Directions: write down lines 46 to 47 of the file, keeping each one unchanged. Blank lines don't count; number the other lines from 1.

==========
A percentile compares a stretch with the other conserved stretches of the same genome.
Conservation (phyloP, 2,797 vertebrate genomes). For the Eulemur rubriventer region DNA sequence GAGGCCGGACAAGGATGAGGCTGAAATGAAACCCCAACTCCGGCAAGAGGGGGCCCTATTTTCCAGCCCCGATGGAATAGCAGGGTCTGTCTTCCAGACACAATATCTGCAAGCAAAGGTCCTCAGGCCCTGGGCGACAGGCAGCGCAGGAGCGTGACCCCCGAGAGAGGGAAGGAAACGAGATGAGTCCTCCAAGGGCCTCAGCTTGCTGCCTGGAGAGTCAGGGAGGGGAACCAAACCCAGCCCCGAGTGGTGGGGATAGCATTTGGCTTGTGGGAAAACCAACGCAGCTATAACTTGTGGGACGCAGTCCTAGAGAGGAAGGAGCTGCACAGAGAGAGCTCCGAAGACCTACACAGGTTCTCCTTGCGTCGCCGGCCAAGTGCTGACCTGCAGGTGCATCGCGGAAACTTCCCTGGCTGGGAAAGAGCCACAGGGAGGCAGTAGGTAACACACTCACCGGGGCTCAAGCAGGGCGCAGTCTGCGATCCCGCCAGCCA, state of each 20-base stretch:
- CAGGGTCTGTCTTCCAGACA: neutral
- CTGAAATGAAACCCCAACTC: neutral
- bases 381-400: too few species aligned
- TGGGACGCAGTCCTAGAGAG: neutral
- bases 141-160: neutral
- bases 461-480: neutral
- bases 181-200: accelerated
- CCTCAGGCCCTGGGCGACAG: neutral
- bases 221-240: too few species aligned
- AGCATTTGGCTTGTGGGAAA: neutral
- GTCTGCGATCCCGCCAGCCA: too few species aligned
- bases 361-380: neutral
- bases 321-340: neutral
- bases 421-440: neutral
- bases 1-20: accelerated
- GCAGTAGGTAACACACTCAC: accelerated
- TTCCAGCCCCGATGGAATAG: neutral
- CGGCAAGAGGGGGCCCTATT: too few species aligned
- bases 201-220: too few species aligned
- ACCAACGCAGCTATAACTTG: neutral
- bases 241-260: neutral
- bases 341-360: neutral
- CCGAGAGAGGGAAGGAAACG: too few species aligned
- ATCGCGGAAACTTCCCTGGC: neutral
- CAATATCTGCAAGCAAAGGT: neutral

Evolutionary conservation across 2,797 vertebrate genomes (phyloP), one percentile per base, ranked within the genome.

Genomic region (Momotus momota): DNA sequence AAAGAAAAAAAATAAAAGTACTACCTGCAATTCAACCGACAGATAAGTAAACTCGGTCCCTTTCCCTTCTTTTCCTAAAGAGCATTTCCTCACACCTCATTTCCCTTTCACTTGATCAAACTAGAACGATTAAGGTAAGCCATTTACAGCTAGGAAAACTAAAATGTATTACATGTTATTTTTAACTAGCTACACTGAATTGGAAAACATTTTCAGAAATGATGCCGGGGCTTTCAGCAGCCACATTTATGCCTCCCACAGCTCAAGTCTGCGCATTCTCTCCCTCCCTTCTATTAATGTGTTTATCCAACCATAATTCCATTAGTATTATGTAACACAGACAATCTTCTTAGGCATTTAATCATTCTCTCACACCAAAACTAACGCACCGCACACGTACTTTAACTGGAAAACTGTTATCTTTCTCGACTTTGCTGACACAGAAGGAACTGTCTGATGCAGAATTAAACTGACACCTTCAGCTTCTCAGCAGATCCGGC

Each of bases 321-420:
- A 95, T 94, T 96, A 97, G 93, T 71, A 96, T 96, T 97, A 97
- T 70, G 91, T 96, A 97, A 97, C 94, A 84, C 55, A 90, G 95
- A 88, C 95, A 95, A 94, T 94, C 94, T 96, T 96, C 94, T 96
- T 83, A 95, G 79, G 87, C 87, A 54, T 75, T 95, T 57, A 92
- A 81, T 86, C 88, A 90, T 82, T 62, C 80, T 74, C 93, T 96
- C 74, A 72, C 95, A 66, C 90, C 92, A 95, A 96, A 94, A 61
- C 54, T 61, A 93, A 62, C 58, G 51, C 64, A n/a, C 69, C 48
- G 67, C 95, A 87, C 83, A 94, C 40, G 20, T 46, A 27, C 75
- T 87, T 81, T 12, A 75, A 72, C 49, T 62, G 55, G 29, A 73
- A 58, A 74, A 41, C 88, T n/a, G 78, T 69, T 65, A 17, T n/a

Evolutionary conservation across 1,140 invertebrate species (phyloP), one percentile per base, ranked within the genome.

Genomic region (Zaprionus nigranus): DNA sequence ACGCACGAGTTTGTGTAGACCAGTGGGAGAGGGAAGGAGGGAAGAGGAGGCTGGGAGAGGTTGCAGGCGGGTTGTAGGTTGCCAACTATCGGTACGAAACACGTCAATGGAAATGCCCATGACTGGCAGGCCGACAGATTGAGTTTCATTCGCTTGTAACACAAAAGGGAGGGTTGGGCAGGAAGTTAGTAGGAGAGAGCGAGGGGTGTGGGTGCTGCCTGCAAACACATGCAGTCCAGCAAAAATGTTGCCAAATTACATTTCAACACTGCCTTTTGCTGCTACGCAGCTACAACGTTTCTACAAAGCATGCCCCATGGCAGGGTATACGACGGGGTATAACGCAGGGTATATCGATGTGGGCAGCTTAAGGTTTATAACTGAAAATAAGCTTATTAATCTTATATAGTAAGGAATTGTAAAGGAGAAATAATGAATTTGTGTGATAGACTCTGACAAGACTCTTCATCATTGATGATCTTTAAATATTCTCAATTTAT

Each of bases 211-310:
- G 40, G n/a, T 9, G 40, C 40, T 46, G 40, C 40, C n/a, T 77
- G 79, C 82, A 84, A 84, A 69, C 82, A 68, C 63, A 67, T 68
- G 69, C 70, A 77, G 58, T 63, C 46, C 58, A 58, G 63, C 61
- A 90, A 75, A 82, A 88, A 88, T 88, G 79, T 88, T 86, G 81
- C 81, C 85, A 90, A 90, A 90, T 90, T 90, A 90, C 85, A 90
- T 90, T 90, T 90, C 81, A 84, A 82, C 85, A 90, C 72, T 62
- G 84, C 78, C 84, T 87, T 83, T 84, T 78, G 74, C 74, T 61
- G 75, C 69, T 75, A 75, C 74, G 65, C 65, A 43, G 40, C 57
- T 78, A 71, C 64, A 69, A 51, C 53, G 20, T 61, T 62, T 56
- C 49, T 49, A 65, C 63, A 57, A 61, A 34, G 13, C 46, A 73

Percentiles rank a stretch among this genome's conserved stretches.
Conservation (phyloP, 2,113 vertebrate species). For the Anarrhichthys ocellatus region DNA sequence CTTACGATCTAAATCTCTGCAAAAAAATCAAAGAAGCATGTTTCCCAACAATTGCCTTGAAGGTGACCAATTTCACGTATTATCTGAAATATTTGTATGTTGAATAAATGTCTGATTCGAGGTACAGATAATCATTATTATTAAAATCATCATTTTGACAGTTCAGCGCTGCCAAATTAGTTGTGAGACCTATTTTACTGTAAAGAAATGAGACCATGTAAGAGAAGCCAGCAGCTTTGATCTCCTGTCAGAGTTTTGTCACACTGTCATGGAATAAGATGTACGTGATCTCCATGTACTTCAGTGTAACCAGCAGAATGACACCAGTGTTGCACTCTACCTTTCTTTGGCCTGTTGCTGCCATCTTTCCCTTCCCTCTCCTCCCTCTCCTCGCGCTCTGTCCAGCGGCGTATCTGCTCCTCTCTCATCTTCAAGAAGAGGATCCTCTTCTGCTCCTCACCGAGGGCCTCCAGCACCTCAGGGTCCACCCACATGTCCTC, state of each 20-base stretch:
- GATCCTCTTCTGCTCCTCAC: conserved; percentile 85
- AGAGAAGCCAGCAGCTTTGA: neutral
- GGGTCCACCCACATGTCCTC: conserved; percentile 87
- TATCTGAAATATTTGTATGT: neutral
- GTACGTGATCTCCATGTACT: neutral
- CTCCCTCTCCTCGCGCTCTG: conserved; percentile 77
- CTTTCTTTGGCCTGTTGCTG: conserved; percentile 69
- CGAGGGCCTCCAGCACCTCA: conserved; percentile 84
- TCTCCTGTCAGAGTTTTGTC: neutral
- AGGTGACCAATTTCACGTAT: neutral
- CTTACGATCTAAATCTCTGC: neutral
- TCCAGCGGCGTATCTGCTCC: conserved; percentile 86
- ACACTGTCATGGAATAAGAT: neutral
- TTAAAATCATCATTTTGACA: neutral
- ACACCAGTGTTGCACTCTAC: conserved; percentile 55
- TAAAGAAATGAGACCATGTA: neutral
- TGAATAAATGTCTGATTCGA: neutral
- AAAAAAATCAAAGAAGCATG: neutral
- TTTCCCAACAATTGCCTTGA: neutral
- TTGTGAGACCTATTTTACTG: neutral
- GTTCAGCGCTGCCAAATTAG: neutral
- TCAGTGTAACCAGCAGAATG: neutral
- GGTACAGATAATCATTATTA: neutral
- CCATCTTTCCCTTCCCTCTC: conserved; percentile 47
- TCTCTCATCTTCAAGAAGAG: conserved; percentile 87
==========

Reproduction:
- G 69, C 70, A 77, G 58, T 63, C 46, C 58, A 58, G 63, C 61
- A 90, A 75, A 82, A 88, A 88, T 88, G 79, T 88, T 86, G 81